Hyperthyroidism or excess thyroid hormone production is a common problem in older cats. For unknown reasons,some cats develop tumors on their thyroid glands as they age. Although the majority of these tumors are considered benign because they do not metastasize, that does not mean that they do not affect the cat. Thyroid ademonas secrete large quantities of thyroid hormone, far more than what the cat needs. The high level causes a host of effects all related to an increased metabolic rate.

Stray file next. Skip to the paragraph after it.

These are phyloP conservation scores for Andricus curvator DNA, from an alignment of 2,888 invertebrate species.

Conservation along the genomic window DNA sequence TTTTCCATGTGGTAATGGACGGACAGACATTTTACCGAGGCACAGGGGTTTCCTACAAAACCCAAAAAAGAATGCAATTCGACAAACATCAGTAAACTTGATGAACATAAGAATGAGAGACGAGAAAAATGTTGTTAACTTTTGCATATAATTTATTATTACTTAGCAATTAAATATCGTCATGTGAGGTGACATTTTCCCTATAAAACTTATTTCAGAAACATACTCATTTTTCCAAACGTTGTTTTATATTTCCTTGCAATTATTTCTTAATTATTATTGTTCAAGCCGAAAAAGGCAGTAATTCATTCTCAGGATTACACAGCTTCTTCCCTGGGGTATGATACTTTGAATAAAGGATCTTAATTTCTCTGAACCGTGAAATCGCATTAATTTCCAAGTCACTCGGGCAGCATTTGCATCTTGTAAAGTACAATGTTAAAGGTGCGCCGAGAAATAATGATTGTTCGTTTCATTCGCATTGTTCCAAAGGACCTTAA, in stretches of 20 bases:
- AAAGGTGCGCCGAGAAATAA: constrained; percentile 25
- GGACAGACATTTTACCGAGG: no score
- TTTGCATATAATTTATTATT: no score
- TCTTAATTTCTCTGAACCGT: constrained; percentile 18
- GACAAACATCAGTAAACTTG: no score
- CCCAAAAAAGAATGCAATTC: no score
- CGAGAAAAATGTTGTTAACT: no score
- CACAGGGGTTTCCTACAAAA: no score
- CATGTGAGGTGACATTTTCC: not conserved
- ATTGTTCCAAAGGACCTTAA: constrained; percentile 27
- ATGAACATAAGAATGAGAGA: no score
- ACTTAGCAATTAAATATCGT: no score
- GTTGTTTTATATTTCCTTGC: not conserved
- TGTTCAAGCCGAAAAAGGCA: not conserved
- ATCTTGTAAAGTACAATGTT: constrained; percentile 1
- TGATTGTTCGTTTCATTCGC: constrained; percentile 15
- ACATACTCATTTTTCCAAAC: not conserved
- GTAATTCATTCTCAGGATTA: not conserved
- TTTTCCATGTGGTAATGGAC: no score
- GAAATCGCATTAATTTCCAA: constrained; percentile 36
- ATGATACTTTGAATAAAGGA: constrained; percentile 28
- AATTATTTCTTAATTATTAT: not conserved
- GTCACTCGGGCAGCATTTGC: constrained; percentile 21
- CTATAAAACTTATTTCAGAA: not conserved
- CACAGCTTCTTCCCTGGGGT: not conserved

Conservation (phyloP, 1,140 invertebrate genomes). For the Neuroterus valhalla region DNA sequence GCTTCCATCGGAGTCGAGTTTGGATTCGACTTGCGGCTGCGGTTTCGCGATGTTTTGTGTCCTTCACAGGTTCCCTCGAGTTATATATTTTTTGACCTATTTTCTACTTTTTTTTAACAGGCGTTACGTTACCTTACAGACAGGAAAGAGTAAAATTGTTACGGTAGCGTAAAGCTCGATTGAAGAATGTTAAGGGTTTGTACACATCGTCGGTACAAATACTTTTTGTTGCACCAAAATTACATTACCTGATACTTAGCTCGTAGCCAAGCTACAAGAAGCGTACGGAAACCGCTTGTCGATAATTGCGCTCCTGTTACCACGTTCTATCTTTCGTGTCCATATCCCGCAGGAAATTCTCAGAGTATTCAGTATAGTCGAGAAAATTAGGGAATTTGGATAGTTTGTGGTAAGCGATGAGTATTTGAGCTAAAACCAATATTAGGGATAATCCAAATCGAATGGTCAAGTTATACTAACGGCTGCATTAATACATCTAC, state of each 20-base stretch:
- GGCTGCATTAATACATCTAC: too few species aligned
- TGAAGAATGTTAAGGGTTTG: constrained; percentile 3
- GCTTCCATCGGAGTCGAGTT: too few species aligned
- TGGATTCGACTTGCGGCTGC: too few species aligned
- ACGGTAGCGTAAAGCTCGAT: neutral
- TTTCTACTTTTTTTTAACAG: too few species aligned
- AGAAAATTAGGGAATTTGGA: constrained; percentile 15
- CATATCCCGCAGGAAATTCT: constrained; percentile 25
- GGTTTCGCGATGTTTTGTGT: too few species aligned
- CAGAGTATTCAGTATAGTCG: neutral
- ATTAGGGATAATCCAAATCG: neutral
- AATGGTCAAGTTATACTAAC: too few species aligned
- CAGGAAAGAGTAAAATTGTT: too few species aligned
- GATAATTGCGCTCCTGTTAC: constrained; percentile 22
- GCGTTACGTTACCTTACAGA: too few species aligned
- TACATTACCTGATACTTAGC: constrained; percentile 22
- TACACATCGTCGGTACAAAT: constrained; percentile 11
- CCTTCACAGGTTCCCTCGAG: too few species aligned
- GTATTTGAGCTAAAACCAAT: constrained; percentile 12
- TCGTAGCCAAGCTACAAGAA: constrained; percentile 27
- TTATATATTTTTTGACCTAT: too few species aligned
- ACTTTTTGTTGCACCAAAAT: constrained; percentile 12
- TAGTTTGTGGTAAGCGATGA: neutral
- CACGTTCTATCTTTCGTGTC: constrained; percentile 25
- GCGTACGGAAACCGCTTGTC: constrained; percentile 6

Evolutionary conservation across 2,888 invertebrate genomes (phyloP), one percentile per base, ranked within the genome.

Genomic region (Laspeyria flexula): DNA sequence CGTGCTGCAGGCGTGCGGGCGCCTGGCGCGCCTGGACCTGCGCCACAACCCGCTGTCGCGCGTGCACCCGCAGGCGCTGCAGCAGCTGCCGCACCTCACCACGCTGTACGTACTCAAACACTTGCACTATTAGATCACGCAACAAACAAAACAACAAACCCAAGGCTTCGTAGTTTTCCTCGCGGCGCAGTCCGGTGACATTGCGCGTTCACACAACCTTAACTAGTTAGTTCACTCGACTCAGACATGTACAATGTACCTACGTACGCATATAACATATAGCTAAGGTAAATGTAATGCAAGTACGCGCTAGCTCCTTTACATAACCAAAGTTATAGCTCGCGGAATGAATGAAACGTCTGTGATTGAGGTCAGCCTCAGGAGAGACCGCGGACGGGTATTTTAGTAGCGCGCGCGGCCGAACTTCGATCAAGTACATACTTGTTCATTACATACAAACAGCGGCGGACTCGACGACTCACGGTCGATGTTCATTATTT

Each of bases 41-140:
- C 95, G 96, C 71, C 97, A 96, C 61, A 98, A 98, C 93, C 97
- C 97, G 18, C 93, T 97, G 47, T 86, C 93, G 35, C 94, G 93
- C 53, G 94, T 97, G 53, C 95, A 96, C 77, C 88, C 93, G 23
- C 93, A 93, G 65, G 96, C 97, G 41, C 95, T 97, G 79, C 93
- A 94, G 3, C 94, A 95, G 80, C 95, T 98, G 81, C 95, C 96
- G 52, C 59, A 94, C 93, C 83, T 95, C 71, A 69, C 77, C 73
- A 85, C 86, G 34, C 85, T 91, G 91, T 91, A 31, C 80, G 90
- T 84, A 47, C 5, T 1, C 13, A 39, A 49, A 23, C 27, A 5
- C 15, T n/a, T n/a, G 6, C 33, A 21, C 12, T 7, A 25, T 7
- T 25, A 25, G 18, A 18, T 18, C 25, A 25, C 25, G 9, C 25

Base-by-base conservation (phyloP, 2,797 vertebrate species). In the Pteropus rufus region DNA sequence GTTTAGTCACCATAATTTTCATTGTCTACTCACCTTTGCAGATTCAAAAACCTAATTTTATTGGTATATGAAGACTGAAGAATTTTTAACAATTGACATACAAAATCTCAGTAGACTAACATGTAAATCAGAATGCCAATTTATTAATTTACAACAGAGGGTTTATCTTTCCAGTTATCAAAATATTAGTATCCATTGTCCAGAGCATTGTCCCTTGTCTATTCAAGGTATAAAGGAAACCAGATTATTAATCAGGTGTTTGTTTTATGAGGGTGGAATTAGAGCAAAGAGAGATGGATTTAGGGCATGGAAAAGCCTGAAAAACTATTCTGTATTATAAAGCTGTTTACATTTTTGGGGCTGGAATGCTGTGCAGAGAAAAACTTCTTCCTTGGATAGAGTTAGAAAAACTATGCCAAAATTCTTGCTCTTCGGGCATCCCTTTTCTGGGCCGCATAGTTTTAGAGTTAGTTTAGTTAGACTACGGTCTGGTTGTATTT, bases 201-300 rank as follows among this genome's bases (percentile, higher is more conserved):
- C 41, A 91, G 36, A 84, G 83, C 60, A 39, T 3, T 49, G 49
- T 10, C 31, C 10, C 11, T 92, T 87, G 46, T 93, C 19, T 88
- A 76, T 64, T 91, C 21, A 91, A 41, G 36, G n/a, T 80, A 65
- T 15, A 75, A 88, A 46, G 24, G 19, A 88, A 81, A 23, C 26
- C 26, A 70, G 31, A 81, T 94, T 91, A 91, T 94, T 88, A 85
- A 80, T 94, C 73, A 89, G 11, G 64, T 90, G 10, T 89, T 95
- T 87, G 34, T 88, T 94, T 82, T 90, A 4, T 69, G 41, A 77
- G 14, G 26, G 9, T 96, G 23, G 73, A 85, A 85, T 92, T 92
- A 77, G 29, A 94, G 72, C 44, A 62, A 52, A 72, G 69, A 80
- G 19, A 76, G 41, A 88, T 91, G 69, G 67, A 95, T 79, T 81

Clinical signs of hyperthyroidism:
1) Tachycardia (increased heart rate usually over 200 bpm).
2) Gallop rhythm.
3) Weight loss even though the cat eats well.
4) Increased activity. People often tell me the cat is running around like a kitten.
8) A thyroid nodule felt on the cat’s neck.
9) Acute blindness caused by retinal detachment secondary to the hypertension.
10) Vocalization. Cats meow in a long, drawn out fashion.
*In my experience, weight loss is the most common sign of hyperthyroidism.